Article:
Archive for January, 2013
10 Jan 13
“Can I See You Again” Explained
This was one of my first projects I worked on after moving to New York City.I teamed up with, then 19 year old Estonian model / singer Elvira K who had a strange affinity for R&B and soul music.
For this song I kept the production pretty basic focusing on the fender Rhodes even using the lower register of the instrument for the bass line. I attempted to play guitar but only got in a “soul slide” so that’s all I used. The Guiro, and strings were inspired by “Playing Your Game Baby“ by Barry white. Lyrical content more on the Stevie Wonder Side of things. I recorded the track in a Greenpoint studio / rehearsal space that I was sharing at the time, located a solid hour bike ride from my apartment in Sheepshead bay brooklyn.
This was the first time that I worked with drummer Andrew McLean, who replaced my programmed drums with a reserved and perfectly pocketed hip-hop groove. I believe the same day we recorded the drums for another project, “Where We Go” which was originally going to be elvira’s tune as well.
We tracked the vocals for “Can I see you again” over a period of about a month layering Elvira’s multiple harmonies and working on the lyrics. We recorded the song line-by line to work out the phonics and rhymes and replaced the verses with live takes towards the end of the process. This was the first song elvira ever wrote.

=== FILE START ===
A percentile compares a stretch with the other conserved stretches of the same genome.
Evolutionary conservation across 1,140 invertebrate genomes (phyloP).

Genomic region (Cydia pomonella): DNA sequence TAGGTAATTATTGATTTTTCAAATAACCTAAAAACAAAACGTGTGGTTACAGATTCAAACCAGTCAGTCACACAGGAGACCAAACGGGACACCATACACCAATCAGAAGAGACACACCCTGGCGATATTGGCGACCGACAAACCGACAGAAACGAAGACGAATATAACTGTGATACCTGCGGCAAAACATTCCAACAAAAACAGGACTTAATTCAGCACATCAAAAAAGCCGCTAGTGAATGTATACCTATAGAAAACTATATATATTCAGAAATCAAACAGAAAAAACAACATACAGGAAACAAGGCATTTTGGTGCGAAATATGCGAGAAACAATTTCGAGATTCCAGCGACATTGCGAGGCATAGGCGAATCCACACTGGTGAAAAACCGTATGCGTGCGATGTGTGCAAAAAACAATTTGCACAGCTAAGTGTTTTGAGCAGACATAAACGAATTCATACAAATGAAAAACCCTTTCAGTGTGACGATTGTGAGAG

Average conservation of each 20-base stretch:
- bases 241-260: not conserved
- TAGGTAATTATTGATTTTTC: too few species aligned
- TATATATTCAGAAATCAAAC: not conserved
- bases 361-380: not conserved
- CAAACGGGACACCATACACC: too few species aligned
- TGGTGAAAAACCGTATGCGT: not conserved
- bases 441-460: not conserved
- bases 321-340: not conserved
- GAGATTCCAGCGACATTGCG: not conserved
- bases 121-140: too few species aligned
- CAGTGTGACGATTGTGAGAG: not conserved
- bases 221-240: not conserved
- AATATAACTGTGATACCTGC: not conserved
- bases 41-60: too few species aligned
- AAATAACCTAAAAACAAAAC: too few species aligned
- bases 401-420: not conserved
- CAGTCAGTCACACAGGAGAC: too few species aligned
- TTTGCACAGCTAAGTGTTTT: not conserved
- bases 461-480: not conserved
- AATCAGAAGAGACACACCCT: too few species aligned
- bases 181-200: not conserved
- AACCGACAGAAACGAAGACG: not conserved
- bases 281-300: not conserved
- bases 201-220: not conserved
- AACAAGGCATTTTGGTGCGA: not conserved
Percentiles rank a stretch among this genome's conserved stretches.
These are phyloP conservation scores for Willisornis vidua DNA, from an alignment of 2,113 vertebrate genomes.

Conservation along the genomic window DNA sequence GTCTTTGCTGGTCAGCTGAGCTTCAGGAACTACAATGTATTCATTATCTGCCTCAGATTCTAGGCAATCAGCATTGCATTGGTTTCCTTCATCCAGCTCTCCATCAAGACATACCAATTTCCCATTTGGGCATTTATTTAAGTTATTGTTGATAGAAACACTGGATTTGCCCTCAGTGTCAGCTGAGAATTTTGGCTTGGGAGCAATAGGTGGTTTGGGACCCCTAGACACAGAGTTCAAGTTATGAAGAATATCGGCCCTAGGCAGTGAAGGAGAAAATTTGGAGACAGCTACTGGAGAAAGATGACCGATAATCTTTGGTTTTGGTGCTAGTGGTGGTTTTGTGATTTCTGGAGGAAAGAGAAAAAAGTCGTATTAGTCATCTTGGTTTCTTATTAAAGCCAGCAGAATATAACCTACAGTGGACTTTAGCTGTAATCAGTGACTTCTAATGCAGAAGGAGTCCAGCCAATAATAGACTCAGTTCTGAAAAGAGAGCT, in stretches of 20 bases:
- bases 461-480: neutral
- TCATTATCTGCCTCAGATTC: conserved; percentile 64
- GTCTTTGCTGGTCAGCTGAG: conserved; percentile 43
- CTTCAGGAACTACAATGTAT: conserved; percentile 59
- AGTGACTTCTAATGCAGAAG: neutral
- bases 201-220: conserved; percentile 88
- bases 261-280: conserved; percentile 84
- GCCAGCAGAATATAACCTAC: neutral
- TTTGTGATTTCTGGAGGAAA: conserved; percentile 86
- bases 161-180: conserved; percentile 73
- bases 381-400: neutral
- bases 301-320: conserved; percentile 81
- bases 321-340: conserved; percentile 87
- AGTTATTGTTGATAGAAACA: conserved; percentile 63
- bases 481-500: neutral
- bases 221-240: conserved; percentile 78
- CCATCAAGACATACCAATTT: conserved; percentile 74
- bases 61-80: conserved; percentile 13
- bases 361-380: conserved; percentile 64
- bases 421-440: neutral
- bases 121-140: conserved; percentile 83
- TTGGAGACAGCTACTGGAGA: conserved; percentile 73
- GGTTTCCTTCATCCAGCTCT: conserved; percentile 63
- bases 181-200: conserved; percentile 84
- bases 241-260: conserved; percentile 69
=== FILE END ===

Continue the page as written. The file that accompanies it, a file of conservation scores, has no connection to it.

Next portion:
A few months later I went up to boston with my mobile recording rig and got Ben Syversen to lay down a trumpet solo for this and the “where we go” track.
Written By B. James and Elvira K
all instruments by Brendan James
Drums – Andrew McLean
Trumpet – Ben Syversen
© 2008 Baked Potato Music
09 Jan 13
This was a small artist production project I did when I lived in Boston with for an artist named Beth Chandler – Circa 2006
Beth, a native of the Northeast considers herself “first and foremost a Poet”,
BC – “All of my songwriting begins as poetry…all of which are inspired by emotional situations I’m facing. Most of my lyrics revolve around love relationships gone wrong, which is pretty common I’m sure!”
With lyricism as the stronghold, the music fell into a position of respective ambience, a genre DJ Bak(ed P)otato knows well:
BP – “With (Apparent Concern), Beth and I both found ourselves focusing more on the lyrical content than the beats themselves. We would have sessions where we would be spend all of the time just writing, trying to come up with ways to best express ideas that we both held, and knew every body else had felt but couldn’t voice. In working on the musical content I always gave Beth the center of attention, dealing with sounds thatt were more ambient, full and lush.”